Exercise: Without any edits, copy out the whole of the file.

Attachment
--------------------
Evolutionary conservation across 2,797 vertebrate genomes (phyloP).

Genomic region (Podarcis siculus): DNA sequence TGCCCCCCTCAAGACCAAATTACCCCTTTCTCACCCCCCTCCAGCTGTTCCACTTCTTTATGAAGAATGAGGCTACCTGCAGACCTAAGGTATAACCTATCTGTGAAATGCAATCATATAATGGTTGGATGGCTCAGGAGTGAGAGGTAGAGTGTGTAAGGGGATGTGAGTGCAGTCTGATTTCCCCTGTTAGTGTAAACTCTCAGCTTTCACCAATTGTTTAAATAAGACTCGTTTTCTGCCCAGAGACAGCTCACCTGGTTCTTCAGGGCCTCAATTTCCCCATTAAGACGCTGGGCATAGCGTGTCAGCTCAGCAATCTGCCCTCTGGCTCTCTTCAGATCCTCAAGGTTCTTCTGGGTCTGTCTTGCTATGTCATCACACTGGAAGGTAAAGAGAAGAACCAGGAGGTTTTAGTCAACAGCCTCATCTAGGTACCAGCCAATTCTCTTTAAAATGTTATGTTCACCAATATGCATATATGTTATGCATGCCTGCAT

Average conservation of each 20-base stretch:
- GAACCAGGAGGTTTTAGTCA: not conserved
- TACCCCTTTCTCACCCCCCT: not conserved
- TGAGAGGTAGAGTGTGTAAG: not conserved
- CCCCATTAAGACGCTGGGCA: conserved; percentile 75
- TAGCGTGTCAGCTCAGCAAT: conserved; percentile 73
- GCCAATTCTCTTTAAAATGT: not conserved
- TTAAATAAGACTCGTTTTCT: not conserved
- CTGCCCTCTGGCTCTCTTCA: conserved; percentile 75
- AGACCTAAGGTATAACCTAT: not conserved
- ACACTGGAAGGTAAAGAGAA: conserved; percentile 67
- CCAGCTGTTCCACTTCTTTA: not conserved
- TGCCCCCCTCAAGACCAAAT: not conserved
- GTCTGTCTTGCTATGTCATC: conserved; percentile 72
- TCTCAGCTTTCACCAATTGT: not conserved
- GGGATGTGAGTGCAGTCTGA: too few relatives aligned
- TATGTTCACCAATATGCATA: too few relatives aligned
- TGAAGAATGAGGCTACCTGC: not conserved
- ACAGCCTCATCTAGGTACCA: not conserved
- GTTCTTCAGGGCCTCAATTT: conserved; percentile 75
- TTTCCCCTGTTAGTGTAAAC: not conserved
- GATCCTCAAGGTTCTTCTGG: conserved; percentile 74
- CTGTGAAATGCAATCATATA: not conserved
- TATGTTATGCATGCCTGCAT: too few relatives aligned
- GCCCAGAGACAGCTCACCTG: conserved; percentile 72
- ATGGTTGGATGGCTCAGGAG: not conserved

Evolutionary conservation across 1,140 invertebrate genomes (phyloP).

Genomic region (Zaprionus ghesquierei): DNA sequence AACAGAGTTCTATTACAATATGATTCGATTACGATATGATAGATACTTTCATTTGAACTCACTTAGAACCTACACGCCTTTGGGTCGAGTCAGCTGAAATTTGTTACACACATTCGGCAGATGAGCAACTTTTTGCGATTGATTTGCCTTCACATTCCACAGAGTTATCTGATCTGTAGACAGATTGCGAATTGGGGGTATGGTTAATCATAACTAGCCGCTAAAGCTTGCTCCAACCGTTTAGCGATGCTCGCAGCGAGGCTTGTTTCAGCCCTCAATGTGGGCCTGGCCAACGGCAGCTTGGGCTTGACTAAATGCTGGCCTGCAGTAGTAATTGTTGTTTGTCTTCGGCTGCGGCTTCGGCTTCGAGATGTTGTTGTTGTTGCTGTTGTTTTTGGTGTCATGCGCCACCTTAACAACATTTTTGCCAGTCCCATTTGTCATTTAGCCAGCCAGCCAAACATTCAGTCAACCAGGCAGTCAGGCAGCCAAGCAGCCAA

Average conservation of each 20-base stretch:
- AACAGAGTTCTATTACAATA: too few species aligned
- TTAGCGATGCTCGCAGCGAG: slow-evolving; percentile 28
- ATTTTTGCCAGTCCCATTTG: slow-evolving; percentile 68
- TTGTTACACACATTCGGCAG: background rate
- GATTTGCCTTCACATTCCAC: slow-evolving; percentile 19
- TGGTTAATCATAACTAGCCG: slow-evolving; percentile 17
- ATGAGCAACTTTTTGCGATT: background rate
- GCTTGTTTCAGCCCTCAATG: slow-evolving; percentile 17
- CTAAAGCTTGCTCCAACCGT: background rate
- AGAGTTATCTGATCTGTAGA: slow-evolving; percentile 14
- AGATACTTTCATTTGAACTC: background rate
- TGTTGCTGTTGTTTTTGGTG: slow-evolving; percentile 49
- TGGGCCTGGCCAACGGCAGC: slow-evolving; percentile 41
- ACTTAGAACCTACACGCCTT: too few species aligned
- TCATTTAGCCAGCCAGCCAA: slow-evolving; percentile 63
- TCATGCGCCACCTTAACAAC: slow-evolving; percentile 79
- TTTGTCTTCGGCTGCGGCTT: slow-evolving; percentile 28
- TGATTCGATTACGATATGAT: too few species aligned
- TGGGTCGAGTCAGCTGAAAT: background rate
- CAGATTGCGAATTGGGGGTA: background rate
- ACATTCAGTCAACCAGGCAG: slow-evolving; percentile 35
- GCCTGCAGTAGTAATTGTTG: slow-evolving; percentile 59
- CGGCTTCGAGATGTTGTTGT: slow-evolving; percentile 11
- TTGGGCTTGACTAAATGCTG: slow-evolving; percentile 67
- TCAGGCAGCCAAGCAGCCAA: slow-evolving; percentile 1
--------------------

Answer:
Evolutionary conservation across 2,797 vertebrate genomes (phyloP).

Genomic region (Podarcis siculus): DNA sequence TGCCCCCCTCAAGACCAAATTACCCCTTTCTCACCCCCCTCCAGCTGTTCCACTTCTTTATGAAGAATGAGGCTACCTGCAGACCTAAGGTATAACCTATCTGTGAAATGCAATCATATAATGGTTGGATGGCTCAGGAGTGAGAGGTAGAGTGTGTAAGGGGATGTGAGTGCAGTCTGATTTCCCCTGTTAGTGTAAACTCTCAGCTTTCACCAATTGTTTAAATAAGACTCGTTTTCTGCCCAGAGACAGCTCACCTGGTTCTTCAGGGCCTCAATTTCCCCATTAAGACGCTGGGCATAGCGTGTCAGCTCAGCAATCTGCCCTCTGGCTCTCTTCAGATCCTCAAGGTTCTTCTGGGTCTGTCTTGCTATGTCATCACACTGGAAGGTAAAGAGAAGAACCAGGAGGTTTTAGTCAACAGCCTCATCTAGGTACCAGCCAATTCTCTTTAAAATGTTATGTTCACCAATATGCATATATGTTATGCATGCCTGCAT

Average conservation of each 20-base stretch:
- GAACCAGGAGGTTTTAGTCA: not conserved
- TACCCCTTTCTCACCCCCCT: not conserved
- TGAGAGGTAGAGTGTGTAAG: not conserved
- CCCCATTAAGACGCTGGGCA: conserved; percentile 75
- TAGCGTGTCAGCTCAGCAAT: conserved; percentile 73
- GCCAATTCTCTTTAAAATGT: not conserved
- TTAAATAAGACTCGTTTTCT: not conserved
- CTGCCCTCTGGCTCTCTTCA: conserved; percentile 75
- AGACCTAAGGTATAACCTAT: not conserved
- ACACTGGAAGGTAAAGAGAA: conserved; percentile 67
- CCAGCTGTTCCACTTCTTTA: not conserved
- TGCCCCCCTCAAGACCAAAT: not conserved
- GTCTGTCTTGCTATGTCATC: conserved; percentile 72
- TCTCAGCTTTCACCAATTGT: not conserved
- GGGATGTGAGTGCAGTCTGA: too few relatives aligned
- TATGTTCACCAATATGCATA: too few relatives aligned
- TGAAGAATGAGGCTACCTGC: not conserved
- ACAGCCTCATCTAGGTACCA: not conserved
- GTTCTTCAGGGCCTCAATTT: conserved; percentile 75
- TTTCCCCTGTTAGTGTAAAC: not conserved
- GATCCTCAAGGTTCTTCTGG: conserved; percentile 74
- CTGTGAAATGCAATCATATA: not conserved
- TATGTTATGCATGCCTGCAT: too few relatives aligned
- GCCCAGAGACAGCTCACCTG: conserved; percentile 72
- ATGGTTGGATGGCTCAGGAG: not conserved

Evolutionary conservation across 1,140 invertebrate genomes (phyloP).

Genomic region (Zaprionus ghesquierei): DNA sequence AACAGAGTTCTATTACAATATGATTCGATTACGATATGATAGATACTTTCATTTGAACTCACTTAGAACCTACACGCCTTTGGGTCGAGTCAGCTGAAATTTGTTACACACATTCGGCAGATGAGCAACTTTTTGCGATTGATTTGCCTTCACATTCCACAGAGTTATCTGATCTGTAGACAGATTGCGAATTGGGGGTATGGTTAATCATAACTAGCCGCTAAAGCTTGCTCCAACCGTTTAGCGATGCTCGCAGCGAGGCTTGTTTCAGCCCTCAATGTGGGCCTGGCCAACGGCAGCTTGGGCTTGACTAAATGCTGGCCTGCAGTAGTAATTGTTGTTTGTCTTCGGCTGCGGCTTCGGCTTCGAGATGTTGTTGTTGTTGCTGTTGTTTTTGGTGTCATGCGCCACCTTAACAACATTTTTGCCAGTCCCATTTGTCATTTAGCCAGCCAGCCAAACATTCAGTCAACCAGGCAGTCAGGCAGCCAAGCAGCCAA

Average conservation of each 20-base stretch:
- AACAGAGTTCTATTACAATA: too few species aligned
- TTAGCGATGCTCGCAGCGAG: slow-evolving; percentile 28
- ATTTTTGCCAGTCCCATTTG: slow-evolving; percentile 68
- TTGTTACACACATTCGGCAG: background rate
- GATTTGCCTTCACATTCCAC: slow-evolving; percentile 19
- TGGTTAATCATAACTAGCCG: slow-evolving; percentile 17
- ATGAGCAACTTTTTGCGATT: background rate
- GCTTGTTTCAGCCCTCAATG: slow-evolving; percentile 17
- CTAAAGCTTGCTCCAACCGT: background rate
- AGAGTTATCTGATCTGTAGA: slow-evolving; percentile 14
- AGATACTTTCATTTGAACTC: background rate
- TGTTGCTGTTGTTTTTGGTG: slow-evolving; percentile 49
- TGGGCCTGGCCAACGGCAGC: slow-evolving; percentile 41
- ACTTAGAACCTACACGCCTT: too few species aligned
- TCATTTAGCCAGCCAGCCAA: slow-evolving; percentile 63
- TCATGCGCCACCTTAACAAC: slow-evolving; percentile 79
- TTTGTCTTCGGCTGCGGCTT: slow-evolving; percentile 28
- TGATTCGATTACGATATGAT: too few species aligned
- TGGGTCGAGTCAGCTGAAAT: background rate
- CAGATTGCGAATTGGGGGTA: background rate
- ACATTCAGTCAACCAGGCAG: slow-evolving; percentile 35
- GCCTGCAGTAGTAATTGTTG: slow-evolving; percentile 59
- CGGCTTCGAGATGTTGTTGT: slow-evolving; percentile 11
- TTGGGCTTGACTAAATGCTG: slow-evolving; percentile 67
- TCAGGCAGCCAAGCAGCCAA: slow-evolving; percentile 1